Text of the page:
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FHF: The Beard Gap

Two beards have never competed for the office of the President. Pictured here is Rutherford Hayes, a bearded president who beat the clean-shaven Samuel Tilden (111-B-5739)

Two beards have never competed for the Presidency. Pictured here is Rutherford Hayes, a bearded President who beat the clean-shaven Samuel Tilden. (111-B-5739)




In the history of Presidential elections, there has never been a battle of the beards. Beards have challenged mustaches. Mustaches have challenged clean-shaven candidates. Clean-shaven candidates have challenged beards. But never in the history of our republic, have two bearded candidates duked it out on the campaign trail.

This is startling for many reasons. One, beards are awesome, and have experienced a sort of renaissance as of late. Two, statistically speaking, the beard is more “electable” than a baby face.

Look at the numbers. In Presidential elections, bearded candidates have only faced off (ha!) with clean-shaven candidates in five elections. In three of them—1868, 1872, and 1876—beards took the White House. That means the odds are with you if you run with a beard.

Year Victor Runner-up
1856 Clean-shaven Beards
1864 Beard Mustache
1868 Beard Clean-shaven
1872 Beard Clean-shaven
1876 Beard Clean-shaven
1880 Beard Mustache
1884 Mustache Beard
1888 Beard Mustache
1892 Mustache Beard
1908 Mustache Clean-shaven
1912 Clean-shaven Mustache
1916 Clean-shaven Beard
1944 Clean-shaven Mustache
1948 Clean-shaven Mustache



History buffs will be quick to point out that the 1876 beard win was something of a technicality. The oh-so-heavily bearded Rutherford Hayes lost the popular vote but won the electoral vote (Florida was the deciding state), putting his beard in office over the clean-shaven Samuel Tilden. Still, Hayes won, making beards tops in elections.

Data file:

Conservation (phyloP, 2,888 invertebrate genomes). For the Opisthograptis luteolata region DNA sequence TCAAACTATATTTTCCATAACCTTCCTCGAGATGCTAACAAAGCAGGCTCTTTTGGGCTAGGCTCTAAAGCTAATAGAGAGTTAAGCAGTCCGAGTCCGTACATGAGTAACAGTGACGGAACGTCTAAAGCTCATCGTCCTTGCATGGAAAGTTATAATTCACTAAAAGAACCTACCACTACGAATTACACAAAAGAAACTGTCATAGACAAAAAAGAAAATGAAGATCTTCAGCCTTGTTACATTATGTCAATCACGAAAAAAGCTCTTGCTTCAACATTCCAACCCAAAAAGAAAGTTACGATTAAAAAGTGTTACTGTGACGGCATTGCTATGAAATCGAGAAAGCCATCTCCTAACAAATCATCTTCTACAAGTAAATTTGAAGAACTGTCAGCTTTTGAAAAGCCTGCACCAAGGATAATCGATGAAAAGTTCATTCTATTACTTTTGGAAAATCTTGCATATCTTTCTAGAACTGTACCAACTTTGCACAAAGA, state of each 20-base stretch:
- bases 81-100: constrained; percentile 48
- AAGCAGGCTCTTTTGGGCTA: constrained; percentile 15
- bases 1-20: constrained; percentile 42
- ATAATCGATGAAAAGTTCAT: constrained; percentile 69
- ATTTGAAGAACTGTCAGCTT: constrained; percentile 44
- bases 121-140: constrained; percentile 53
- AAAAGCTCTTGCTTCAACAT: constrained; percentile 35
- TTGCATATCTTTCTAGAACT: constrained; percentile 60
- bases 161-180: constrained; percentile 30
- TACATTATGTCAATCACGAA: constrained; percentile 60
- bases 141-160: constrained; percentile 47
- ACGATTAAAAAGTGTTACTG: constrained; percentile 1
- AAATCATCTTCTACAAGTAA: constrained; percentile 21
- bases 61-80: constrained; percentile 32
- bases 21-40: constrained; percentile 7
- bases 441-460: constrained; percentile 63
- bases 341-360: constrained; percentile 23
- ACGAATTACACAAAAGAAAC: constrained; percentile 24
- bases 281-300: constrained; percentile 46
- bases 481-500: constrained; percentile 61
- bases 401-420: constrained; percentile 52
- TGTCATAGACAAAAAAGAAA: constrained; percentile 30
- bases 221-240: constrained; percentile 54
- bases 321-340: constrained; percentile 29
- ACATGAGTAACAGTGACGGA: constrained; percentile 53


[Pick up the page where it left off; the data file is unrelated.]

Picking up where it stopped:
What’s that mean for 2012? If the parties catch wind of the electability of beards, 2012 could shape up to be a hairy election year indeed.

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Comments

Comment from Curtis McMinn
Time October 22, 2010 at 2:11 pm

I don’t know what’s more awesome: the content or that the National Archives has a post proclaiming the awesomeness that is the manly beard.

Rob Reply:

Thanks, Curtis. We here at Prologue have a healthy appreciation for beards, side burns, soul patches, mustaches, and more. We hope you come back next week for another Facial Hair Friday.

Comment from Amanda
Time October 22, 2010 at 3:38 pm

Thanks for this very interesting historical factoid!

Comment from Bob
Time October 22, 2010 at 6:02 pm

1888 is also a questionable outcome, since Cleveland (clean-shaven) received more popular votes than Harrison (beard), who won in the electoral college. If one goes by the popular vote, the change in 1876 and 1888 may tip the balance in the other direction.

Comment from Ken
Time November 4, 2010 at 9:44 am

I think you better double-check 1872. As I recall, Horace Greeley was bearded – below the chin…

Rob Reply:

Ken,

There was heavy debate in the offices here about what exactly Horace Greeley’s hair is doing. The ultimate conclusion we arrived at was that because Greeley’s historically untamed sideburns didn’t connect at the chin, that this didn’t count as a beard. While he made not have technically been bearded, he certainly never had to worry about his neck getting cold.